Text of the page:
How to get there: There are 15 Eugene area hotels that offer transportation to and from the airport, 20 minutes away from the center of town. If you’ve explored the state further afield without a car, the Amtrak Cascades train will take you into Eugene, and allows bikes on board for a nominal $5 fee.
Photo: Jason CorneveauxScottsdale, Arizona
You can add car-free to this city’s list of celebrated C’s — citrus, cattle, cotton, copper, and climate. Out here in the Sonoran Desert, red rocks, richly preserved history, and fierce Wild West beauty inspire tourists to keep their carbon footprint light. For those who’ve packed a ready sense of adventure, Scottsdale has successfully figured out how to facilitate an effortless ecological vacation. Guests staying at mid-century landmark Hotel Valley Ho will have access to classic cruisers ($15/hour, $50/day, includes helmet, bike lock, basket, water) and a great location; the 25-mile Greenbelt, free downtown trolley stop, art galleries, newly erected Soleri Bridge, Scottsdale Museum of Contemporary Art, and much more are all within a two-mile radius. After biking (or taking a Clean Air Cab) to climb Camelback Mountain’s humps — less than five miles from Hotel Valley Ho –return to the heart of Scottsdale for lunch at FnB, Petite Maison, or Arcadia Farms, some of the city’s star restaurants offering sustainable fare and state-sourced wines. For travelers eyeing the saguaro cactus-studded horizon, consider a revelatory day trip with professional outfitters My Arizona Guide or 360 Adventures.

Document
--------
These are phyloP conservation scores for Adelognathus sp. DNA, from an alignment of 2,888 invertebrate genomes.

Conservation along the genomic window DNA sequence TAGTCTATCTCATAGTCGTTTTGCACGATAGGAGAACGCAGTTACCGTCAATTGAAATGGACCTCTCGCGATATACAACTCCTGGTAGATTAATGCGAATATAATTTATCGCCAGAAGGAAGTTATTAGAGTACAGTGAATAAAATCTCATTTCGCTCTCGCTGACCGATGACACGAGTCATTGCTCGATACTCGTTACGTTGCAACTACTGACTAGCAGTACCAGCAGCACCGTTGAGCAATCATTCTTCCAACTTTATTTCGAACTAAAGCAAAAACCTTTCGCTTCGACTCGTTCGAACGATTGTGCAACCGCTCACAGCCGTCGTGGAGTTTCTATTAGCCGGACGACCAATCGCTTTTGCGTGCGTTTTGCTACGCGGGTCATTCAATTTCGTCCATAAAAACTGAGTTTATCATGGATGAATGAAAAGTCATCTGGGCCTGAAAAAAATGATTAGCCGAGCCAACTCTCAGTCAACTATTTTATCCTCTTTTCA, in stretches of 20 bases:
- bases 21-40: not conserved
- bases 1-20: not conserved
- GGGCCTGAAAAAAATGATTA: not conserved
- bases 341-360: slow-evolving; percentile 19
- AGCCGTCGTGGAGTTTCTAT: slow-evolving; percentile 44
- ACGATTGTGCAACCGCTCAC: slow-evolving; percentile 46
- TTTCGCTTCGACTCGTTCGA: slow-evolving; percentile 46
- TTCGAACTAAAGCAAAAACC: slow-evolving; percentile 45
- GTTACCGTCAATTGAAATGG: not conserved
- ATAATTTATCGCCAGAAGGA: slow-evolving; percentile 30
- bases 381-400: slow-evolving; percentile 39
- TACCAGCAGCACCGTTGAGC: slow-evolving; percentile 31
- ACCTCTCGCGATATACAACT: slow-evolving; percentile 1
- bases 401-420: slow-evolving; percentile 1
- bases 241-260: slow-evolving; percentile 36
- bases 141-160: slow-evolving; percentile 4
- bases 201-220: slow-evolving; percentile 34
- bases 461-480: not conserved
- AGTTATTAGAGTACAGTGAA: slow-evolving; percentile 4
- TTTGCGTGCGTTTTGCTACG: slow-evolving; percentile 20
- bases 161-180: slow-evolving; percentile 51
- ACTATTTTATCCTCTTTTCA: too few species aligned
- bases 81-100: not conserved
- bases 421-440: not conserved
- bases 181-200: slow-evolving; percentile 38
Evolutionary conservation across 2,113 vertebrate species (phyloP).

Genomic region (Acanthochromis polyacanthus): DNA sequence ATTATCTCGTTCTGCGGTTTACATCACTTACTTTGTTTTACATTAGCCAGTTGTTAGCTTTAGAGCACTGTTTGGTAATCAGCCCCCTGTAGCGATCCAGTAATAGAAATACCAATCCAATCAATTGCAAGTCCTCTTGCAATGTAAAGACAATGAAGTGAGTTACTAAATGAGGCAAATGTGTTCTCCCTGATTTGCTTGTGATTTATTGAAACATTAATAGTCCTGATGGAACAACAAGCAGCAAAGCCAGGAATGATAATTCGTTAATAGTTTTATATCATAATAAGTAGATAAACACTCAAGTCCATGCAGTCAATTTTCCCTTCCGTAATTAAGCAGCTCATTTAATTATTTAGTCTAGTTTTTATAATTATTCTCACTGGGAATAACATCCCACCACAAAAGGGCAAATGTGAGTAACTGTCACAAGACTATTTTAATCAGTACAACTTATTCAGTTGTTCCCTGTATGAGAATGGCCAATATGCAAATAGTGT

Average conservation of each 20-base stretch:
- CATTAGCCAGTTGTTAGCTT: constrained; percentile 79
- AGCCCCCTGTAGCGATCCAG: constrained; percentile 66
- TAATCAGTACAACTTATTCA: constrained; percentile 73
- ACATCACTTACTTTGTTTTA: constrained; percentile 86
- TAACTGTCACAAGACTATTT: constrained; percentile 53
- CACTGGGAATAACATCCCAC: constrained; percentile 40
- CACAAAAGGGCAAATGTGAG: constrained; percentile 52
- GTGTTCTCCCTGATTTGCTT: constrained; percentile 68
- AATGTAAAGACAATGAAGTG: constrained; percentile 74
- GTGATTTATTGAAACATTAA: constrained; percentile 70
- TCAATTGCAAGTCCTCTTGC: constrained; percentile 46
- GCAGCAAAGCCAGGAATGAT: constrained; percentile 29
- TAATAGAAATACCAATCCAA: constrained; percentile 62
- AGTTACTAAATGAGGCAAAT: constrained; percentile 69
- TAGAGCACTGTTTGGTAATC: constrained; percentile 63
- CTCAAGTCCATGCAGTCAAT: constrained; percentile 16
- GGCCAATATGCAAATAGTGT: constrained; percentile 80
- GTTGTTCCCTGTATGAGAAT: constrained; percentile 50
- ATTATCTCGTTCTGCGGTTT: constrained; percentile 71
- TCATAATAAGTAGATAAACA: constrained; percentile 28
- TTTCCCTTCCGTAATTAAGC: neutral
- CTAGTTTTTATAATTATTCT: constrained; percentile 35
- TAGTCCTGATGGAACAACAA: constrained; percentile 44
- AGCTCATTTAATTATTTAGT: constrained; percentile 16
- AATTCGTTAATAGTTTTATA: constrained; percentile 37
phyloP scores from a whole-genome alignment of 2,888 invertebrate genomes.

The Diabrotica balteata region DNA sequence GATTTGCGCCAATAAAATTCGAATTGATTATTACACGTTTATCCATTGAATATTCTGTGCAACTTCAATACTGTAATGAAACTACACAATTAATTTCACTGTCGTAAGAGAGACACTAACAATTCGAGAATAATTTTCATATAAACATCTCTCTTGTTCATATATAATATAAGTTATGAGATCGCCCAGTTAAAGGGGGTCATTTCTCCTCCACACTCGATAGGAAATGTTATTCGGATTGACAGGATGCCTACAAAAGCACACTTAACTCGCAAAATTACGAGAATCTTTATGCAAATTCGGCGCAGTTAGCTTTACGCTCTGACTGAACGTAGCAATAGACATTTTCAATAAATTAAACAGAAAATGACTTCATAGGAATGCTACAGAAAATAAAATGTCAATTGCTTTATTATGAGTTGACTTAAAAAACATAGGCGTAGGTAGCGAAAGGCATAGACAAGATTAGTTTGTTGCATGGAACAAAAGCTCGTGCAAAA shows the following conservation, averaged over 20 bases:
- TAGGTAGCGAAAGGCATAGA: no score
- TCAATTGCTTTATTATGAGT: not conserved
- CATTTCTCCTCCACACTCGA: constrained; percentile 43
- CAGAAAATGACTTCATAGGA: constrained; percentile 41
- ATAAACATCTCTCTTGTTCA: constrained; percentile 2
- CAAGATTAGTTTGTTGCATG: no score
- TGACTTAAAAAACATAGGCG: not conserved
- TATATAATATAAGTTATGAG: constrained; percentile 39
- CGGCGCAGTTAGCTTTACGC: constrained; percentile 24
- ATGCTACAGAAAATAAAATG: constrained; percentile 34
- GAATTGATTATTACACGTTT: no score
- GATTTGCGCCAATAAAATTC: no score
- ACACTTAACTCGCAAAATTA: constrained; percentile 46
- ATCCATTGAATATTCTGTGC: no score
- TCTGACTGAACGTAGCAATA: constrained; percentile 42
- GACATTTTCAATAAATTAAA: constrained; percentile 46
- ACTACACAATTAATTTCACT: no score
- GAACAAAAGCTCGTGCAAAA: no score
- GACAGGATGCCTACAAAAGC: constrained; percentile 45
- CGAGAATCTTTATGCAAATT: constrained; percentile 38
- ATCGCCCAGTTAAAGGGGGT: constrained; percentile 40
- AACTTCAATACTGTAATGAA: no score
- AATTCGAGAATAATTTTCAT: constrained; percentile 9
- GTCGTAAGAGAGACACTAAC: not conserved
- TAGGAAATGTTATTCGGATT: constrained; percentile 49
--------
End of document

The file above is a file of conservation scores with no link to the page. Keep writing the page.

How to get there: From Phoenix Sky Harbor Airport, take a taxi three miles along a scenic road to Scottsdale. Old Town is just 15 minutes away. Bike Emporium is a more budget-friendly bike rental option at $15/hour or $35/day.
Note: Before boarding a plane to reach any of these destinations, consult Brighter Planet’s latest study on the world’s greenest airlines (Continental and United are among the cleanest) and follow this guide to eco-friendly flying. For more tips, read Grist’s How to green your vacation.